I’m not a gamer — I have never owned a game console and the closest I’ve come to “winning” a game is a decent Joan Jett impression on Rock Band. But I went to E3 to find out — can a non-gamer still have fun amongst a sea of hardcore fans? The answer, surprisingly, is yes.
The idea of watching someone play a videogame used to be absurd — remember the days of waiting forever for your little brother to finish his turn at Duck Hunt so you could finally grab the gun? (Maybe that’s just me)? But today, games are becoming interactive movies; there are storylines and action scenes and some of them are just as fun to watch as they are to play. And then there are all the interactive games that have you dancing like no one’s watching, even in a room of hundreds of people who must be judging your milkshake skills from behind their Buddy Holly glasses.
So, never fear. Grab the controller — or a seat on the couch next to your favorite resident gamer — and check out a few of the new titles that I (honestly) would play (or watch) again. READ FULL STORY
The Game: This is an origin-story reboot for the adventure-seeking archaeologist Lara Croft. Fresh out of college, our 21-year-old heroine boards a ship called the Endurance to “make her mark” in the world. But the ship is destroyed in a storm, stranding Lara and her colleagues on a tropical island near Japan. And like any good tropical island in a videogame, this one contains a pack of deadly mercenaries. Lara must quickly learn how to survive in this environment, even if that means resorting to killing other humans. (Available March 5, 2013, for PS3, Xbox 360, and PC)
What We Played: My single-player demo started about 45 minutes into the game. Lara has escaped the cave we saw from last year’s E3, and now finds herself in a mysterious forest. First, she must find food. I grabbed a bow and arrow from a corpse hanging from a tree, and did my best Katniss impression while shooting a deer. Later in the demo, my foot got caught in a bear trap as hungry wolves approached. Still armed with the bow, I watched the surrounding bushes for any signs of movement, and sure enough three wolves attacked me — one by one. Each was killed via a quick arrow to the head. READ FULL STORY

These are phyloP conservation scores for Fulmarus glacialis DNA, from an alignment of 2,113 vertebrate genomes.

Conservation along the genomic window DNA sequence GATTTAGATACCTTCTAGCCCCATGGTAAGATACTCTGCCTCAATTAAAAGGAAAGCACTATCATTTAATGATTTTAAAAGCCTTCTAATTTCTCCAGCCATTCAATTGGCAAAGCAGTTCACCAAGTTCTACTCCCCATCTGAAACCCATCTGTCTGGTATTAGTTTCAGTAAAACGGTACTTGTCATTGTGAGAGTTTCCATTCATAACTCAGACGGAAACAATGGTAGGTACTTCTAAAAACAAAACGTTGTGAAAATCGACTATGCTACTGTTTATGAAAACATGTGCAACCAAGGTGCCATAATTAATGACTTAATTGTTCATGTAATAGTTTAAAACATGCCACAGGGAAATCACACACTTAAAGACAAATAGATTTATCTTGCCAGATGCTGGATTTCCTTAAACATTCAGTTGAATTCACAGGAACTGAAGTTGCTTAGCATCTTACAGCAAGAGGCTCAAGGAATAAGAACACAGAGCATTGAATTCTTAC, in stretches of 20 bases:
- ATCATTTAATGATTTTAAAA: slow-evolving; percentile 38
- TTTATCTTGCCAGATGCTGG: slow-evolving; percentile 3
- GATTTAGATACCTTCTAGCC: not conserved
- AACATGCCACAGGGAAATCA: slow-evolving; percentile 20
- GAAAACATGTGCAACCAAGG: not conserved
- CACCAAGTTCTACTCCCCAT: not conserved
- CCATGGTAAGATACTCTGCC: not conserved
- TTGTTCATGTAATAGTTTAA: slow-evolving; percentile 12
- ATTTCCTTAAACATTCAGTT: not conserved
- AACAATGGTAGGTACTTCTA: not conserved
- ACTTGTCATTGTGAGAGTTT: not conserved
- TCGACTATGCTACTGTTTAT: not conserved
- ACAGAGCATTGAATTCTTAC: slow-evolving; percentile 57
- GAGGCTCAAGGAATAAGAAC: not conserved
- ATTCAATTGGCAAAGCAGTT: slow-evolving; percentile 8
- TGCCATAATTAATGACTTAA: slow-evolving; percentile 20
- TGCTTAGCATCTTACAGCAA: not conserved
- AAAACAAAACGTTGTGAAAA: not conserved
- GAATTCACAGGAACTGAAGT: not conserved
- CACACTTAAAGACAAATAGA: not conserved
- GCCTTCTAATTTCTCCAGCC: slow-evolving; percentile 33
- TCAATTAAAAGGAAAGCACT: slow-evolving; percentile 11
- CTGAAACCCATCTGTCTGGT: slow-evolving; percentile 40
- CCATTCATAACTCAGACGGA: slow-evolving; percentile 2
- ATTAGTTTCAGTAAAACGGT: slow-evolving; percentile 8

The Game: A launch title for the Nintendo Wii U, this is a party game featuring a dozen minigames, with each one representing a different Nintendo franchise. As Wii Sports did for the Nintendo Wii’s motion controller, Nintendo Land is intended to show off the capabilities of the touch-screen Wii U Gamepad. Or as Nintendo of America president Reggie Fils-Aime put it: “Play it, and you begin to understand.” (Available when the Wii U ships in late 2012.)
What We Played: Of the 12 minigames included in Nintendo Land‘s “virtual theme park,” we were able to try out five: The Legend of Zelda: Battle Quest, Luigi’s Ghost Mansion, Animal Crossing: Sweet Day, Donkey Kong’s Crash Course, and Takamaru’s Ninja Castle. READ FULL STORY
The Game: In this genre-mixing first-person action-stealth game, you play Corvo, a bodyguard-turned-assassin who’s seeking revenge after he was framed for murdering the city’s empress. The city in question is called Dunwall, a steampunk metropolis that draws inspiration from 17th-century London but also contains such futuristic elements as policemen patrolling the area on two-story-tall robotic stilts (pictured above). In addition to being highly trained with weapons, Corvo has 10 supernatural powers that were bestowed upon him by a half-god, half-devil figure known as the Outsider. These powers include the ability to “blink” — or quickly teleport — to nearby areas, the ability to take possession of people and animals, and the ability to slow time down. (Available Oct. 9 for Xbox 360, PS3, and PC.) READ FULL STORY